be enough. The rest will go to support
She closed the bag and nodded. “Thank you.”
“Don’t,” he said brusquely.
He frowned. “I want you to
remember that you have no information.
You have nothing to barter with.
If you ever return to England,
if you ever try to contact the Ministry, or the Death Eaters, or the Order,
ever again, I will reveal you for what you really are.”
She regarded him seriously.
“I believe you.”
“You might want to know they gave you a hero’s funeral. It was reasonably well attended.”
She swallowed hard.
She would not cry, not in front of this man. “And none of them know?”
“Dumbledore believes you are alive, somewhere. But no, no one else knows the truth.” Snape glanced at
the town. “Don’t waste this chance. I won’t be seeing you again.” He turned away and Apparated.
It wasn’t fair. Emmeline stared down at the tiny town. She didn’t know anyone here, and she knew
only a few words of Italian, barely enough to say hello. Snape had spared
her life, but he had stranded her here without so much
as her wand. She had asked for that,
when Snape had first dropped her off. He’d sneered at her and said it had been a
complicated piece of magic to get her out of her house, and that she ought to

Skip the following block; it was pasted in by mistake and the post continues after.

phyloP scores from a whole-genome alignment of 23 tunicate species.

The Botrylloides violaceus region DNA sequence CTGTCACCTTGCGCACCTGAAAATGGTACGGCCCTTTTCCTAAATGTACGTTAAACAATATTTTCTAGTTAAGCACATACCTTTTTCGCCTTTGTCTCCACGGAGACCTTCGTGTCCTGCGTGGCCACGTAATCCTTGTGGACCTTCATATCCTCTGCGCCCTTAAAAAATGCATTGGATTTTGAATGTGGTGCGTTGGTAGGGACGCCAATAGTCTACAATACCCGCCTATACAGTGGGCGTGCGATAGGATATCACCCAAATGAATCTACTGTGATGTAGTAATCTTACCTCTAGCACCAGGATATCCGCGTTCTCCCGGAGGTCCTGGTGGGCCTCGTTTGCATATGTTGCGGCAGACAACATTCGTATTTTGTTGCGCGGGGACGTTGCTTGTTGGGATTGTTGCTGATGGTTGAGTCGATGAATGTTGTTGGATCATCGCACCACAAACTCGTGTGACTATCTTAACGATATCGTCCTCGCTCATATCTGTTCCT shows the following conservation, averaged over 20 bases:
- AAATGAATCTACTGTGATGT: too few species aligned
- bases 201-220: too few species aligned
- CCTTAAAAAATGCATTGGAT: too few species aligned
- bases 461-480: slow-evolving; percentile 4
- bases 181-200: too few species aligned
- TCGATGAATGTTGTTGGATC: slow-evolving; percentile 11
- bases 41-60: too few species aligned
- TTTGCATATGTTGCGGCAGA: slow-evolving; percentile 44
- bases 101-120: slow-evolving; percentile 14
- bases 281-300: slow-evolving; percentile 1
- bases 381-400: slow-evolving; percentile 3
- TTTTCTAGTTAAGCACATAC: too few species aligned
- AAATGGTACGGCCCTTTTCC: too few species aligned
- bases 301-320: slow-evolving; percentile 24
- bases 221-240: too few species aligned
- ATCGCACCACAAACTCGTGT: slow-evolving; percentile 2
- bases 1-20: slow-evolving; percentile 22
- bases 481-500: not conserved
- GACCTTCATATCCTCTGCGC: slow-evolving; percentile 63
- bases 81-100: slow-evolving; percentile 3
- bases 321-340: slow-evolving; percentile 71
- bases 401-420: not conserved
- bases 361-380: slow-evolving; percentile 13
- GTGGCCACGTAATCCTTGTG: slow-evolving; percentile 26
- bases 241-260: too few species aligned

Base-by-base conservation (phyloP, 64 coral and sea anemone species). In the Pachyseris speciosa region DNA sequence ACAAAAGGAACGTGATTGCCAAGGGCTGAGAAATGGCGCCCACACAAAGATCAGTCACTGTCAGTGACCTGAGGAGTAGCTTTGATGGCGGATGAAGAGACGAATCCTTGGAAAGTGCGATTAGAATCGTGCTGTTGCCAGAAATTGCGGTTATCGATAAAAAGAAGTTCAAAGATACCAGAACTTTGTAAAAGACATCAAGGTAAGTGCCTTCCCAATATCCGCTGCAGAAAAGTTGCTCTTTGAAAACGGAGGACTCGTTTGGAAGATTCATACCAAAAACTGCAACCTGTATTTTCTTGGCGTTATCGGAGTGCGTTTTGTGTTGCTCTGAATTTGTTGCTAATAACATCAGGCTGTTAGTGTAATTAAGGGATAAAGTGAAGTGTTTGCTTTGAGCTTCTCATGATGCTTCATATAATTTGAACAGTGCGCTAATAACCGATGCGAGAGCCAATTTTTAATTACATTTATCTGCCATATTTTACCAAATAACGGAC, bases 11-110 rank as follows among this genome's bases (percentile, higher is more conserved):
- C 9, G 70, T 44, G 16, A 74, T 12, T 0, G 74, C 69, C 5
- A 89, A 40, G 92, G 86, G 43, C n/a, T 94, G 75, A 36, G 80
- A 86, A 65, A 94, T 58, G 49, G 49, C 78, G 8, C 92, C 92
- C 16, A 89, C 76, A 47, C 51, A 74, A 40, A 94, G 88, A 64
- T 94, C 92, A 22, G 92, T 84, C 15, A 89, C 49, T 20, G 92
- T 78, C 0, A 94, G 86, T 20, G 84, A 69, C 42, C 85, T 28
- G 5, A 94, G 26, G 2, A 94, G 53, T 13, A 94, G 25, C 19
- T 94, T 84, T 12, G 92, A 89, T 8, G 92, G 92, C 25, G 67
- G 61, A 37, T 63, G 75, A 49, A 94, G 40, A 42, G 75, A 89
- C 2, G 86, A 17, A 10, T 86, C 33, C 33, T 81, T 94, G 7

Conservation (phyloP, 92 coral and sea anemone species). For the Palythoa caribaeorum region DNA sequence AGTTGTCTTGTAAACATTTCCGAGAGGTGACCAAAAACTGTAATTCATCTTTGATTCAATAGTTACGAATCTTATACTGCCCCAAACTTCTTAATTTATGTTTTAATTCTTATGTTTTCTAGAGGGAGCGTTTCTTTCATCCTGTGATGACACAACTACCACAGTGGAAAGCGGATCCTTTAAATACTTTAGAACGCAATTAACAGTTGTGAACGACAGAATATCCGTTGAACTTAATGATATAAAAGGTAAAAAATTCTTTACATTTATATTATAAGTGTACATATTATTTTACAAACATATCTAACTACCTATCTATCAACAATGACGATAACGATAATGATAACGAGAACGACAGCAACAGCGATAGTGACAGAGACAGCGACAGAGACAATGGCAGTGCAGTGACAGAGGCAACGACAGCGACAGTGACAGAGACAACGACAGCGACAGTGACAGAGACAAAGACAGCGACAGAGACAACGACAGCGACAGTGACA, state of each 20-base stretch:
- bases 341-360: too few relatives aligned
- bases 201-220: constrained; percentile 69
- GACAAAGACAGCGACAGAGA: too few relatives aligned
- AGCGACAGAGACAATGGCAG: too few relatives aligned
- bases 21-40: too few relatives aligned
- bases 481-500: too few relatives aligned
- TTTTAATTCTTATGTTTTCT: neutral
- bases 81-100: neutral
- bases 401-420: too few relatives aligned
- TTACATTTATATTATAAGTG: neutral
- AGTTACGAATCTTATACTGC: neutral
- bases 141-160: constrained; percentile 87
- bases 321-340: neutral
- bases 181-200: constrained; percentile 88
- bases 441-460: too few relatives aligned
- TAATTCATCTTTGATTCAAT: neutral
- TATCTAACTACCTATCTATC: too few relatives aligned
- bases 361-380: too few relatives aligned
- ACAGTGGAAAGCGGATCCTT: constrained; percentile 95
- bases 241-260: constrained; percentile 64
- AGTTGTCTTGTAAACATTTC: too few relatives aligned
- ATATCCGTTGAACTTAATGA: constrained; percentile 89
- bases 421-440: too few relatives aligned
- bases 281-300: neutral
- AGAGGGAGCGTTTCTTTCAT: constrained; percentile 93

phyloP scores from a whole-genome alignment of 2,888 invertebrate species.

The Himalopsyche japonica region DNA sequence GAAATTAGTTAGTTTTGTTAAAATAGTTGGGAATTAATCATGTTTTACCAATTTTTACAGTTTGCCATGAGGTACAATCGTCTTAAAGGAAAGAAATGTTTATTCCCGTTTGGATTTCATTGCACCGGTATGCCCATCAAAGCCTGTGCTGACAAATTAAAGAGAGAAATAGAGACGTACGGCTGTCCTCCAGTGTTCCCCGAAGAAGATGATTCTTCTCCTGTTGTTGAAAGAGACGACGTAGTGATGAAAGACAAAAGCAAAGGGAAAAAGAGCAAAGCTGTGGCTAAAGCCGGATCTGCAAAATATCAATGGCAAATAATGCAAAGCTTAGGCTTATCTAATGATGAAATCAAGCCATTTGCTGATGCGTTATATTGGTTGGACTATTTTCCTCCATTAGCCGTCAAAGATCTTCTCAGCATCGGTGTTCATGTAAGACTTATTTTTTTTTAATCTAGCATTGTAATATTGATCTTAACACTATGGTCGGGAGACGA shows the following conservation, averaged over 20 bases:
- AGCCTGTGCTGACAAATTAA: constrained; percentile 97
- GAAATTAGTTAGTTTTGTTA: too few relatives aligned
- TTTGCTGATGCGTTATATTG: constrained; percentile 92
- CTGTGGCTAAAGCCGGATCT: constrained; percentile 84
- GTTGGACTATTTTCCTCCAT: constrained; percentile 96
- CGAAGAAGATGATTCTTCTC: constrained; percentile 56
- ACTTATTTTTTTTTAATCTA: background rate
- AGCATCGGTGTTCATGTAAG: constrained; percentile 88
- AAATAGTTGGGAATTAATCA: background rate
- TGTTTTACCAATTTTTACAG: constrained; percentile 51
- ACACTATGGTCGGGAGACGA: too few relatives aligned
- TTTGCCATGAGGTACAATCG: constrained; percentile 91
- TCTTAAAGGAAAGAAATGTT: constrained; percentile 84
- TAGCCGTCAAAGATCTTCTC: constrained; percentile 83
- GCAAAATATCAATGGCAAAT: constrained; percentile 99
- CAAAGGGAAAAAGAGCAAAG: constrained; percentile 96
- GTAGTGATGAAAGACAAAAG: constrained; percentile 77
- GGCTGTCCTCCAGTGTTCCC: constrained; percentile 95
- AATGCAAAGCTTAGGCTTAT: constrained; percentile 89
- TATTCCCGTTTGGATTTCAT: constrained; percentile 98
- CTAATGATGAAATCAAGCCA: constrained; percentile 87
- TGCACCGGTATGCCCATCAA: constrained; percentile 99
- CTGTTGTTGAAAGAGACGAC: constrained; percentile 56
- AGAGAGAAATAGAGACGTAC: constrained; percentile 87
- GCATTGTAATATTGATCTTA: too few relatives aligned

be grateful more than her wand hadn’t been left behind.
She started down the hill to the town. There were fates worse than this, she
mused. There would always be work, if
she could master enough of the language.
She could make new friends, and here she wouldn’t be looking over her
shoulder all the time. But it also meant
there was no Order. There was a fight
going on, and she was no longer allowed to participate. She could do good
here, but it was not going to be the good she had hoped for.
She set her first footsteps into the town. Snape was
right. Here she was not a traitor, and
the past was the past. Perhaps the fight
would be here someday, and if it was she would be ready. She would not waste this second chance. She raised her chin and continued walking.